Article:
The speaker’s feeling of un-belonging continues even at home, as she comes of age without the guidance of a mother and father. This is true not only of race and heritage, but also of gender identity and sexuality, and many poems attempt to navigate those complexities—in terms of a relationship with the self and a relationship with religion. In “Other Body,” Asghar writes, “In my sex dreams a penis / swings between my legs,” and mentions how her moustache grew longer than anyone else’s in her class at school. She refers to herself, not unlovingly, as a “boy-girl.” Towards the center of the poem, that desire for a guiding maternal figure enters with the lines, “Mother, where are you? How would / you have taught me to be a woman? / A man?” And again, in “The Last Summer of Innocence,” questions of the role of the body, and of gender norms, resurface. In the same poem, the speaker’s sister defies Islamic law by shaving her arms, and Asghar writes in response, “Haram, I hissed, but too wanted to be bare / armed & smooth, skin gentle & worthy / of touch.” That is, until the sister’s body betrays her with an ingrown hair that lands her in the hospital. These poems return to the question of what “home” means, asking what it is to be in a body that doesn’t always feel like a safe place.
If They Come For Us gives readers lyrically beautiful but painfully true glimpses into a world we may not be familiar with and asks us to reckon with our place in it—whether that’s a place of commiseration, understanding, or of recognizing our own hand in upholding power structures that thrive off racism, xenophobia, and nationalism. But as important as those revelations and experiences are, the feeling I’m left with after reading through these difficult but necessary poems is one of optimism. If the speaker, who comes from a lineage of heartache and violence, and who lives through her own kinds of violence, can still look at this country that “has failed every immigrant to enter its harbor” and find kindness in the cracks, how can we not too have hope for a better, more inclusive, kinder future? Asghar’s book is many things: defiant, subversive, grief-stricken, angry—but it’s also full of things like bravery, friendship, family, and love. Amid the hurt and darkness that exists in this world, Asghar’s poems prove that hope is out there, if only we have the courage to look for it.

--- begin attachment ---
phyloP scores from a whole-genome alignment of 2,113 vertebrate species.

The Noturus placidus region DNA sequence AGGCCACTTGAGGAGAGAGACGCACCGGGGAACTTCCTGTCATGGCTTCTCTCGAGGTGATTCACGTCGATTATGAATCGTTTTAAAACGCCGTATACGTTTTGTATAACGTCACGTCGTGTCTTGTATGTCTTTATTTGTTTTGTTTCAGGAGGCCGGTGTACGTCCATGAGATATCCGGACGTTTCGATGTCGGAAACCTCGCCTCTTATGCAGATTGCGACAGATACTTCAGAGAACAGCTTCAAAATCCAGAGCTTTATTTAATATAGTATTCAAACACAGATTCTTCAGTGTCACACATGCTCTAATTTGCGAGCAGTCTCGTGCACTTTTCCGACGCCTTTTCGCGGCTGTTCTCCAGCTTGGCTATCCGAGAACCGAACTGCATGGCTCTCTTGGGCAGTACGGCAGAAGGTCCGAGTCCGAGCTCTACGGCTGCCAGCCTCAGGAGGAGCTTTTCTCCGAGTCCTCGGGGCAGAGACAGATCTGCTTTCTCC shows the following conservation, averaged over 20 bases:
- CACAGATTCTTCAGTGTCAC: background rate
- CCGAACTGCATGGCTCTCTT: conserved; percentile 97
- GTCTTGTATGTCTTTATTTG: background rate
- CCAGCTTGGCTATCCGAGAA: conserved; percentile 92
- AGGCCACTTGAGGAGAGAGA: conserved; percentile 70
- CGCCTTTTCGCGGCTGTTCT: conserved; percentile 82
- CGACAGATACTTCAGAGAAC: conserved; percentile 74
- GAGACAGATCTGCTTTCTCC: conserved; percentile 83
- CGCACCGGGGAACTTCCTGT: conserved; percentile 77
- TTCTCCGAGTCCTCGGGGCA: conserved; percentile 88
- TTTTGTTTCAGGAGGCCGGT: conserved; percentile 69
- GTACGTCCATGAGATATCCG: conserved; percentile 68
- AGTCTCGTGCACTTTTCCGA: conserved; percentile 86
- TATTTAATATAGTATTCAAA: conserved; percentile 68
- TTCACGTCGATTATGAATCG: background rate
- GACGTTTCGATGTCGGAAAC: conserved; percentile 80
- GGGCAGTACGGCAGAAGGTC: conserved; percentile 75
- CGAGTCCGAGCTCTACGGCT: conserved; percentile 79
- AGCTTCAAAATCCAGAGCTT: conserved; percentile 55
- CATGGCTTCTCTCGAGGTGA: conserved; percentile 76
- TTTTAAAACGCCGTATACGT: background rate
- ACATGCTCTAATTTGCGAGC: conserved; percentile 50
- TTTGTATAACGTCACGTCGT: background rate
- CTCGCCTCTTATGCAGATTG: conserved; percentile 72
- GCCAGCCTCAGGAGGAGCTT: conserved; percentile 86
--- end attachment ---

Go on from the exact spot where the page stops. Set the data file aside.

Raye Hendrix is a poet from Alabama who loves cats, crystals, and classic rock. Raye is an MFA candidate at the University of Texas at Austin, where she serves as the Web Editor for Bat City Review. Raye was a finalist for the 2018 Keene Prize for Literature and received honorable mentions for poetry from both Southern Humanities Review’s Witness Poetry Prize (2014) and AWP’s Intro Journals Project (2015). Her poems have recently appeared or are forthcoming in Southern Indiana Review, The Chattahoochee Review, Shenandoah, The Pinch, and elsewhere.